Be Thrifty. How to Live Better With Less makes a compelling argument for those of us who have not yet made the decision to bring our lunches to work. You might think buying a sandwich and a drink doesn't cost THAT much, and comparing it to a meal out with the family, it doesn't. However, if we break it down, we can see just how much that quick lunch is really costing you.
It has been said that 'If the women don't find you handsome, they should at least find you handy.' Of course any respectable Curblier would argue that women should be handy too. Being so is imperative to living a thrifty lifestyle. Besides saving us oodles of cash on repair bills, we get those priceless rushes of self-sufficiency.
Today we officially kick off Be Thrifty week! Besides giving away three copies of the new title, Be Thrifty. How to Live Better with Less, the book's publisher, Workman Publishing, is graciously allowing us to feature ORIGINAL content from the very fun and timely frugal-living handbook.
Wether you're new to home ownership or not, there are some things you can do to save bucks. The cost-saving suggestions come to us from The Simple Dollar, and they're so good, I'm going to quote them directly.
- Check the insulation in your attic - and install more if needed.
- Lower the temperature on your hot water heater down to 120 degrees Fahrenheit (55 degrees Celsius).
- Toss a water heater blanket over that hot water heater as well. ...
Clamping down on spending during tough economic times often means letting go of some extras, particularly some pleasant, but technically unnecessary, personal care products. So Gomestic offers this solution: don't buy them at all. Make 'em.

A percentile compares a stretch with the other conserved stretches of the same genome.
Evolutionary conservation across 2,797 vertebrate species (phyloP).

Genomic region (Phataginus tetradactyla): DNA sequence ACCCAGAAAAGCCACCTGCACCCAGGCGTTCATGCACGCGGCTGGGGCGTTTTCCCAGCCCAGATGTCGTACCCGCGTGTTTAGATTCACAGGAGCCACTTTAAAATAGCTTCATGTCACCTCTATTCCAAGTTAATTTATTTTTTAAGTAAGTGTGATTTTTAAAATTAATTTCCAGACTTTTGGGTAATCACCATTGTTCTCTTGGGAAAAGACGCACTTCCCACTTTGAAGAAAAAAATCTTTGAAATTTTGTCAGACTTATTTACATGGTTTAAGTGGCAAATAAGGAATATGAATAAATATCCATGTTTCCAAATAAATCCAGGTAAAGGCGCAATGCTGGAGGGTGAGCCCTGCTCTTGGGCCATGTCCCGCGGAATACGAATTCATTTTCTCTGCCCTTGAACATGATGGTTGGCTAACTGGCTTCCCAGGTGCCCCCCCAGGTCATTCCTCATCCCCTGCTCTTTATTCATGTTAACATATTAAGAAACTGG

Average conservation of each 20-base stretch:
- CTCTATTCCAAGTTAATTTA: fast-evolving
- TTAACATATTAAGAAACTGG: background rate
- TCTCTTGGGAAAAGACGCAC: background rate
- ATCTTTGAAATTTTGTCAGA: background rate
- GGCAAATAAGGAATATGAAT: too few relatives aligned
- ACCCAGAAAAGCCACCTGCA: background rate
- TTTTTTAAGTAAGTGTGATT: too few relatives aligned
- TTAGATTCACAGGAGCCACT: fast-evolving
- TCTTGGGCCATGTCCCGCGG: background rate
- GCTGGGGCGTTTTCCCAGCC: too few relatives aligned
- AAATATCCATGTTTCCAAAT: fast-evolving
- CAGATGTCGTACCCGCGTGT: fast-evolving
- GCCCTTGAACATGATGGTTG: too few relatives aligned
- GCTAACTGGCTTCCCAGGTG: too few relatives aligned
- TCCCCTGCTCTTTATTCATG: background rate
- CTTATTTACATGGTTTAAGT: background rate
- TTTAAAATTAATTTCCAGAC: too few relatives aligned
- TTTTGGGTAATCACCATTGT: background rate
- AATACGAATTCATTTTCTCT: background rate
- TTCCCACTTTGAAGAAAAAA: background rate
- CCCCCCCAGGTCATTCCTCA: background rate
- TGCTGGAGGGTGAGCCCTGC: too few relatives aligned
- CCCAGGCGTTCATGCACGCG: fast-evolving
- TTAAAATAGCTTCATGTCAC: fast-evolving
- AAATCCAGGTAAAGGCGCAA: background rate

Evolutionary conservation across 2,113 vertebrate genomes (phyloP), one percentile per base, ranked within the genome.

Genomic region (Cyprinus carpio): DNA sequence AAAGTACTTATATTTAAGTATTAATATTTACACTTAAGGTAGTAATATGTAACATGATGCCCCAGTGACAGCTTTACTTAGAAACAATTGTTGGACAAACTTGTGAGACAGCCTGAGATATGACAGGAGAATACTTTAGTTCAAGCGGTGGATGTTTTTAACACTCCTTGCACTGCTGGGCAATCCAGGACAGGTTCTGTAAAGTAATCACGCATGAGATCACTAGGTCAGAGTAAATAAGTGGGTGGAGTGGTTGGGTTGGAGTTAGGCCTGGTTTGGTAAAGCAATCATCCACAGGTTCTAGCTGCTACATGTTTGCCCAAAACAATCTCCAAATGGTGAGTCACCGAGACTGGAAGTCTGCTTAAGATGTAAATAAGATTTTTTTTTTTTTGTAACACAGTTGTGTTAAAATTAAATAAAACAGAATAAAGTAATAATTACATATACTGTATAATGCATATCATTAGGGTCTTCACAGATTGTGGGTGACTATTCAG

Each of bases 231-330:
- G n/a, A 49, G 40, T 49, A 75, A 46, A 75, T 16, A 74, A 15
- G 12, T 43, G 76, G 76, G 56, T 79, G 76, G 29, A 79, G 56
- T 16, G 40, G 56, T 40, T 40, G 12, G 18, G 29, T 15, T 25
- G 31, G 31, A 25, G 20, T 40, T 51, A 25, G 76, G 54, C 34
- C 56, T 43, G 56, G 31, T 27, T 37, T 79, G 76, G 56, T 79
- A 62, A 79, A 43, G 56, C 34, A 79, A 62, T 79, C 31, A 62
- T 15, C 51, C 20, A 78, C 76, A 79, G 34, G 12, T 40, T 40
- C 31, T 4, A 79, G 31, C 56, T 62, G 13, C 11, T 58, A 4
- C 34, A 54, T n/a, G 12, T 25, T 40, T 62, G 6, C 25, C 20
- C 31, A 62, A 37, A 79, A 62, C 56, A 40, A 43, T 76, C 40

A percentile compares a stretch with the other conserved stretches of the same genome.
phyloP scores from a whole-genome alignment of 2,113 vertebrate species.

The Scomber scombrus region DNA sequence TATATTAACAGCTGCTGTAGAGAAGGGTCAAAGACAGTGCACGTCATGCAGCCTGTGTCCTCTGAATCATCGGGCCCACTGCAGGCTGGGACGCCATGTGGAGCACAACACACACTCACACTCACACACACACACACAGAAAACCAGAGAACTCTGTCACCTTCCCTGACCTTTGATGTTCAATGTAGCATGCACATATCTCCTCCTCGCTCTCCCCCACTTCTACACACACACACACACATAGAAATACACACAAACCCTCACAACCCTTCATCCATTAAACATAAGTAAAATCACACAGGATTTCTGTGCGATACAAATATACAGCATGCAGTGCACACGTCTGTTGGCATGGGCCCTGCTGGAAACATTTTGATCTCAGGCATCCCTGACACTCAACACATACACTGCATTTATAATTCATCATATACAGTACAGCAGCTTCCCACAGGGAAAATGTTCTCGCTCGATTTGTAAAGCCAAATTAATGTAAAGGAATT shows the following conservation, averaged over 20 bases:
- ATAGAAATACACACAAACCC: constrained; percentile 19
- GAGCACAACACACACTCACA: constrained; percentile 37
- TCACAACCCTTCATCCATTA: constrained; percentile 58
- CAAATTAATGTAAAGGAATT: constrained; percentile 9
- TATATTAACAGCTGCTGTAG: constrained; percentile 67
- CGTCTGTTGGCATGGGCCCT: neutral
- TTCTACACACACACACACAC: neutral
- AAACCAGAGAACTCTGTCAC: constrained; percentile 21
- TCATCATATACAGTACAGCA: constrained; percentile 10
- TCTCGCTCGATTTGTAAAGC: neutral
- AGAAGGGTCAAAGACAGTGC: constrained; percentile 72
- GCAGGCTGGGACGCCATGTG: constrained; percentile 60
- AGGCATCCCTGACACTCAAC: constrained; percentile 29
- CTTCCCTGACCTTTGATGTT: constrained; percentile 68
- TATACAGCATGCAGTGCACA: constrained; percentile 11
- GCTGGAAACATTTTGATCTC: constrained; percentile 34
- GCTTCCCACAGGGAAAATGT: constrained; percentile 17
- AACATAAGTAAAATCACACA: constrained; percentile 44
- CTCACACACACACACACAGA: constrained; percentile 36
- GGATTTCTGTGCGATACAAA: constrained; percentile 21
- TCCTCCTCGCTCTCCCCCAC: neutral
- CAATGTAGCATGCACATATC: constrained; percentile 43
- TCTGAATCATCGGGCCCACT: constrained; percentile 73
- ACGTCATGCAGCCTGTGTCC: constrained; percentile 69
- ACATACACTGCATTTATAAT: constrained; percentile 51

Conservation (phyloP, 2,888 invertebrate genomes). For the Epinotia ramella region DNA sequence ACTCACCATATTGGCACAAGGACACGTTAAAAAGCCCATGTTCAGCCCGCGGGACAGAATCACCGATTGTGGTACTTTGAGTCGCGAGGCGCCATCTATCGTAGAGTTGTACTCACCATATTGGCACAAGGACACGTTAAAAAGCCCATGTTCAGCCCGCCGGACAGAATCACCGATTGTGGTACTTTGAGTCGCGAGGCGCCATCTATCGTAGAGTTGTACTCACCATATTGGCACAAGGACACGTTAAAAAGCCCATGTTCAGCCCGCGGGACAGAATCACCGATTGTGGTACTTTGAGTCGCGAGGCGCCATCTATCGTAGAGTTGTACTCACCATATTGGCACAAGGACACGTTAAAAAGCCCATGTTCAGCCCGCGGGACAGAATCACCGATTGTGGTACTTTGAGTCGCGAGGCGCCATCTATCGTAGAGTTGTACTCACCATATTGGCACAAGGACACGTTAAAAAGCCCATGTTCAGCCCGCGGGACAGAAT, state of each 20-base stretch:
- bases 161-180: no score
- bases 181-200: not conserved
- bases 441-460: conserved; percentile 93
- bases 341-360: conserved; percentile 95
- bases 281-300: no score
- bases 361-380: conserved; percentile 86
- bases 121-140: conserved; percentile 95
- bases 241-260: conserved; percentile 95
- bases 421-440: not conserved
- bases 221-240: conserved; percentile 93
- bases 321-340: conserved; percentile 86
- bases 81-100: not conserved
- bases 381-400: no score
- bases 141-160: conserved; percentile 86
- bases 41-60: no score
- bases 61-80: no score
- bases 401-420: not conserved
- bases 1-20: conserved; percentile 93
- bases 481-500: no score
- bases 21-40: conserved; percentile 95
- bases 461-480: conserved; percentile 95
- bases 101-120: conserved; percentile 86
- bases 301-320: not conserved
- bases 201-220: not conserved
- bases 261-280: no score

With recipes from DIY facial astringent to playdough and houseplant fertilizer, you can continue to have the things that make your life a little more beautiful.
- Facial Astringent
- Facial Scrub
Trying something the first time is gonna lead to a few fluff ups. Here's a well assembled list of ten to keep in mind as you embrace a new project.
3. Not having the right tools. 4. Failing to take proper safety precautions.
5. Failing to recognize the scope of a project. 6. Not having enough help. 7. Failing to read directions...
Because you can. And it looks cool. And you might get to keep the dollar you borrowed. And why not...And, oh, just watch the video.
The only thing that could possibly make this bank cooler--and creepier--is if it made chewing noises. To appreciate the Face Bank fully, you gotta watch the video! Via The GreenHead.
Almost a year ago, I asked Curbliers for their favorite DIY Flavored water recipes. A few days ago, money-management blog Wise Bread offered eight recipes to give your water a little extra zing on the cheap.
1. Salt – Adds electrolytes per those fancy, sugared up sports drinks.
2. Ginger - If you like spices, ginger is a great way to add a "zing" to your water.
3. Citrus – Freeze citrus zest within ice cubes.
4. Herbs - Mint, lemongrass, and...
You're supposed to drink at least 64 oz of water a day. Charcoal filtration systems help make sure your hydration is clean and cold. Replacement filters for these systems cost anywhere from six to fifteen dollars, but can be refilled by hand for around fifty cents.
- Filtration catridge
- Activated carbon
- Polyethylene plug
- Xacto knife
- 1/2 drill bit and dril